Green Tour

In January 2003, The McKnight Foundation moved to new offices. Throughout a planning and building process of more than three years, we faced the same decisions—thousands of them—that any new office construction entails.

Because McKnight is an environmental grantmaker and many of these choices had environmental implications, we tried to pick the most eco-friendly options—including our initial decision to relocate in a recycled building. Our board of directors believes these choices, which added about 20% to costs, are a long-term investment in the environment that all of our children will inherit.

As might be expected, we've learned a lot about "green design"—everything from energy efficient lighting systems to non-toxic building materials. What follows is a self-guided "Green Tour" featuring many of the products and procedures that went into creating our new space. We hope it underscores the importance of the decisions each of us makes every day.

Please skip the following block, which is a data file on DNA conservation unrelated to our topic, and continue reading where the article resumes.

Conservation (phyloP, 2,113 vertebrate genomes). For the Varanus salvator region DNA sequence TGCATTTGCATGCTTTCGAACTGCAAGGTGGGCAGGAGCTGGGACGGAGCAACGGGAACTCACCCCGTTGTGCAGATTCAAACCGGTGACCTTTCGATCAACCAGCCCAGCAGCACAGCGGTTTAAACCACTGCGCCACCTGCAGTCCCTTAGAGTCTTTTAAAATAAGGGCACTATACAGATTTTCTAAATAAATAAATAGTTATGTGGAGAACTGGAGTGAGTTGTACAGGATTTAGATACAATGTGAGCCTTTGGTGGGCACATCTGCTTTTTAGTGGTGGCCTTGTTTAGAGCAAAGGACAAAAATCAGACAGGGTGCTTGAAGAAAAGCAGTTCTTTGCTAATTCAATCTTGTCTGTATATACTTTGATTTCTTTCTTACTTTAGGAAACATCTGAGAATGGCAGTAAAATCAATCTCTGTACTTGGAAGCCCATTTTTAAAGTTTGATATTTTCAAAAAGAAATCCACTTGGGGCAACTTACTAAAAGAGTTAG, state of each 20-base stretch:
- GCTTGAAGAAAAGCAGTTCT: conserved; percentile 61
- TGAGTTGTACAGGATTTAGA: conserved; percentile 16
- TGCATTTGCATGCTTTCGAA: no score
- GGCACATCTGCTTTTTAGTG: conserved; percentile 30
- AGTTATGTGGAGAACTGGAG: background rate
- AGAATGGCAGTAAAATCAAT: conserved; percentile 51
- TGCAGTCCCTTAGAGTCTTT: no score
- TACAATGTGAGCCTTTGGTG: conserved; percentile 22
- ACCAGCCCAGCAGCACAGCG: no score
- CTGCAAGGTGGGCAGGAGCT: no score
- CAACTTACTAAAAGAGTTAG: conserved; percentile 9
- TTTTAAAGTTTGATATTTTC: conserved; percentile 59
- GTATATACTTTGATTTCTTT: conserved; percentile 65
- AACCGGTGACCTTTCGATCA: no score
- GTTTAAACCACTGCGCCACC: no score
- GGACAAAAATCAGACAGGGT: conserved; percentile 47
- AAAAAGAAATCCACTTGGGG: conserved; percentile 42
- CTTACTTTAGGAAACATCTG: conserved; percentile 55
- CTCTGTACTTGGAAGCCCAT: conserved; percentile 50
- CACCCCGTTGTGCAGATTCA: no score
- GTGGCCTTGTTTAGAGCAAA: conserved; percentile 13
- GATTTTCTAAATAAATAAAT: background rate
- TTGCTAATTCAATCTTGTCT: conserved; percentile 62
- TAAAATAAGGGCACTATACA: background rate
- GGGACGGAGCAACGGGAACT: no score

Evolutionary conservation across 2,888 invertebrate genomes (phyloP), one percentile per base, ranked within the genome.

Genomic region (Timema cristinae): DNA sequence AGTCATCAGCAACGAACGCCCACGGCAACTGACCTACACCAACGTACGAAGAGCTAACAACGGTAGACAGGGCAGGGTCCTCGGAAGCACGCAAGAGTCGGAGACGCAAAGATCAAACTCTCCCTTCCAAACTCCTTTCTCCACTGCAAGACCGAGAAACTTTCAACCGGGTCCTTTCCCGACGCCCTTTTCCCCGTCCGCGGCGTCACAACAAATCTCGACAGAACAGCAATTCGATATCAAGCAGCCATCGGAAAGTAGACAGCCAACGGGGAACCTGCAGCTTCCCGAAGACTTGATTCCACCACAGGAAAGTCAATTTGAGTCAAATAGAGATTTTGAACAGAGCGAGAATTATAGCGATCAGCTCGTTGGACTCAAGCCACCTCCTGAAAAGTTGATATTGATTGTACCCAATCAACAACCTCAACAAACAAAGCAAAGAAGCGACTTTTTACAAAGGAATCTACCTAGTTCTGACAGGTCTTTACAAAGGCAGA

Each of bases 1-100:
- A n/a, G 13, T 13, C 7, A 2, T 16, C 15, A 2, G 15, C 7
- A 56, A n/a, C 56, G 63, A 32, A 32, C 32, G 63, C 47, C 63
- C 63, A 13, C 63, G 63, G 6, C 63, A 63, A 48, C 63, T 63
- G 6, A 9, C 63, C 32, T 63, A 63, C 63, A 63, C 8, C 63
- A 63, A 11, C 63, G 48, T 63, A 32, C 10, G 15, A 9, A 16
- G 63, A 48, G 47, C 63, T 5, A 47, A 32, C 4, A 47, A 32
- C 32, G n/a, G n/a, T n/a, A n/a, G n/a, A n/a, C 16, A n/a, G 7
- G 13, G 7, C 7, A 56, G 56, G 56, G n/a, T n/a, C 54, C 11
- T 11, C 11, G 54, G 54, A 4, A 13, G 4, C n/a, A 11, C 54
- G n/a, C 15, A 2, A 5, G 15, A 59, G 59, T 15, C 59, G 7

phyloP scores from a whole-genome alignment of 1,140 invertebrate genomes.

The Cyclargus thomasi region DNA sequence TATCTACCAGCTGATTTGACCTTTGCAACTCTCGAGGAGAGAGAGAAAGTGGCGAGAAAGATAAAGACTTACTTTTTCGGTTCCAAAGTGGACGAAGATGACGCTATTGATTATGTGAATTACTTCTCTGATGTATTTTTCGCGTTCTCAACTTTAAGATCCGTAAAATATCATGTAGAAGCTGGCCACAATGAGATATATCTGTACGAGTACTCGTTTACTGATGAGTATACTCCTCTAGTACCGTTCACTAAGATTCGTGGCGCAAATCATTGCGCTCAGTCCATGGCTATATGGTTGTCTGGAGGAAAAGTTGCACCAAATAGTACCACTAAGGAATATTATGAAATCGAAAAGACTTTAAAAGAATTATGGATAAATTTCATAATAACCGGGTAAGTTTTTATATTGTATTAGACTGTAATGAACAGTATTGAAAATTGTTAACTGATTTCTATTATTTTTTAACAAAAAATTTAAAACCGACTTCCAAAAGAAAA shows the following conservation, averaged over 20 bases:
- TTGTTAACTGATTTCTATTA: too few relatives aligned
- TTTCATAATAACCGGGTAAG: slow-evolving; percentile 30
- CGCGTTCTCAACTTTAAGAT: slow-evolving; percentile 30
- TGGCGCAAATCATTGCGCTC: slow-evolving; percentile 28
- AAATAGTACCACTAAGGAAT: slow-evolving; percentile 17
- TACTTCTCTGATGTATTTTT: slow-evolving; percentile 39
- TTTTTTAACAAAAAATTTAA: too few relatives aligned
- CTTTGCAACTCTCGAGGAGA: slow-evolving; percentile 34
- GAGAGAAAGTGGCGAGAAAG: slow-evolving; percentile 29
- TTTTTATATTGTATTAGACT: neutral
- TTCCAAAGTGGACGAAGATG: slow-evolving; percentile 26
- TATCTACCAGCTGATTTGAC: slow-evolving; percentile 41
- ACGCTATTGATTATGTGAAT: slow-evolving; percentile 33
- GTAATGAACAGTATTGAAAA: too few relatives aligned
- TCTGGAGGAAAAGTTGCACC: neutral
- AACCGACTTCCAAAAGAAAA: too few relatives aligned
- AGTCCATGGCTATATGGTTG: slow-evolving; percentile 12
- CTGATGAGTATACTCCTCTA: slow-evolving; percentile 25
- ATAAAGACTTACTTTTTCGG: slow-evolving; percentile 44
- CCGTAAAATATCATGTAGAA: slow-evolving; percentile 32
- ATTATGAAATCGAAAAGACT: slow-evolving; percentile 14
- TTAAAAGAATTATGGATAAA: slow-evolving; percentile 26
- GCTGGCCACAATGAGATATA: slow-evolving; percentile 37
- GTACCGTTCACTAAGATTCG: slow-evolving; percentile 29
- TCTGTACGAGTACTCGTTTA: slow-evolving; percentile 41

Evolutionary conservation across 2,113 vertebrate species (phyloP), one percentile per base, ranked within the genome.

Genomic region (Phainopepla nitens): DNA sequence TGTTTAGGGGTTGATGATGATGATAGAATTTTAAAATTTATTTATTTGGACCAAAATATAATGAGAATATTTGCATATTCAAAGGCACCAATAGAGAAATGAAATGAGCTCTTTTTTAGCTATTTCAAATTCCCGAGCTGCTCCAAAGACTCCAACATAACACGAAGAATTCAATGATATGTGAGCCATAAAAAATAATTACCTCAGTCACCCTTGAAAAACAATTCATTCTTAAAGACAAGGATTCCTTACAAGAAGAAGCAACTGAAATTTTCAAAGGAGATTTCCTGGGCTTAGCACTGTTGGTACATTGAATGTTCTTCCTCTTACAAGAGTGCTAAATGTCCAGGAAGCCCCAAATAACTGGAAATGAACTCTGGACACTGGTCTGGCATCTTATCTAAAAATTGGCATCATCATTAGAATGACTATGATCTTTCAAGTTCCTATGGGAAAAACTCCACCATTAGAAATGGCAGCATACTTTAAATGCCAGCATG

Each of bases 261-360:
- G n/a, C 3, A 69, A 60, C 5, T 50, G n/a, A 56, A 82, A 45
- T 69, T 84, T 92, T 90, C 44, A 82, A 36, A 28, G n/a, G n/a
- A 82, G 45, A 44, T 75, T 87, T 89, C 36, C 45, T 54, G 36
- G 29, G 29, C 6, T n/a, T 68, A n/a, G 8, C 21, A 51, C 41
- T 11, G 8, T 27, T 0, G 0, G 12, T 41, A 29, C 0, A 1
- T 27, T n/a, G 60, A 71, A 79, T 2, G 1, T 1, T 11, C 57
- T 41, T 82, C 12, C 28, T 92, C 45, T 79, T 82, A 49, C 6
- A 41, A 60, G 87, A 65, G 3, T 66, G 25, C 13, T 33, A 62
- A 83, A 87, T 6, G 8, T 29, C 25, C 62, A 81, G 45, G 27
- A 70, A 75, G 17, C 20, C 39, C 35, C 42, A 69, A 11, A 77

Our actions cast long shadows on the earth. Many choices seem small but have enormous impact on our natural environment—for example, the pens we use can be refillable, our paper can be made of post-consumer waste, our lamps can use bulbs that conserve energy, and the batteries in our clocks can be rechargeable. Likewise, the furniture and the carpeting we choose can be made from recycled materials, and the wood can be reclaimed or from sustainably harvested forests. Our hope is that this mini-showcase of green design will inspire you to make your own environmentally responsible choices, both in the workplace and at home.

Ours is a new facility built within the preserved ruins of the Washburn-Crosby Mill—a National Historic Landmark since 1983. This area along the Mississippi, adjacent to St. Anthony Falls, is where early flour and lumber mills set up business to make use of water power. It has deep historical significance to our region, and is often referred to as the birthplace of Minneapolis. The Washburn-Crosby Mill, established in the 1870s, was the largest mill in the world at that time. Flour was milled on this site for nearly 100 years, but in 1965 it was abandoned. It was only after its near destruction by fire (1991 and 1998) that plans were created for a new mixed-use building. The Foundation has considered the mill's history in all construction and design decisions. Nothing is more important than the preservation of this site's architectural integrity and rich heritage.